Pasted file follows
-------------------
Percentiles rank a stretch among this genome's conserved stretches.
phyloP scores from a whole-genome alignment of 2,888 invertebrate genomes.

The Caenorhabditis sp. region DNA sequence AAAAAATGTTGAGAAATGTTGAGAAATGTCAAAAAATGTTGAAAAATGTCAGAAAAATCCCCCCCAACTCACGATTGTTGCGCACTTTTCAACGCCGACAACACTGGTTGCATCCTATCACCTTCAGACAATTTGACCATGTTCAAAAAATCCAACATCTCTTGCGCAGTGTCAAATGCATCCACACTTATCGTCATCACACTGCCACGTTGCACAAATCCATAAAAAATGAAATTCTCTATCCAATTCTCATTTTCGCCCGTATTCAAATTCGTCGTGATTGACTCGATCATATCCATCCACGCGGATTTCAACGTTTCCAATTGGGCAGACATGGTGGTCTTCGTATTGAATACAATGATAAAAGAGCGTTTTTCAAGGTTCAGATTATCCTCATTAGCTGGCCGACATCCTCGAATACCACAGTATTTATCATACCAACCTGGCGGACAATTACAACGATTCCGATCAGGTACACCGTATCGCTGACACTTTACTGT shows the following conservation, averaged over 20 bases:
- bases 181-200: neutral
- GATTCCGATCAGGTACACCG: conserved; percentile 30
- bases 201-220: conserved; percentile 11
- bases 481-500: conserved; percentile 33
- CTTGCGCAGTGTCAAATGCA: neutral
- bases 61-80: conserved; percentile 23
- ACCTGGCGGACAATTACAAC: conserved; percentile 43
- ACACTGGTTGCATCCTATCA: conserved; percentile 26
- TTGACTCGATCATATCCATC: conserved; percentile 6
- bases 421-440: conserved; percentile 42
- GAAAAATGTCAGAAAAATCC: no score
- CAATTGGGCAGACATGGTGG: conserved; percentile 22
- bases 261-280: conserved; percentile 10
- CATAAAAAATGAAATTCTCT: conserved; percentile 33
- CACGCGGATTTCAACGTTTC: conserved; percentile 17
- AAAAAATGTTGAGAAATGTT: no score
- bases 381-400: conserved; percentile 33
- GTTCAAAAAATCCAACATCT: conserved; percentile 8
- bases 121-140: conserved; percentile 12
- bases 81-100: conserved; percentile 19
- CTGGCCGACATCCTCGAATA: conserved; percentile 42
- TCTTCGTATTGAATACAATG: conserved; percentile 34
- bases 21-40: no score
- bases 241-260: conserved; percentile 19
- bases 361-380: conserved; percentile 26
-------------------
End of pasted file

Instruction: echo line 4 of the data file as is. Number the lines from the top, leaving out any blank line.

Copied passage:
- bases 181-200: neutral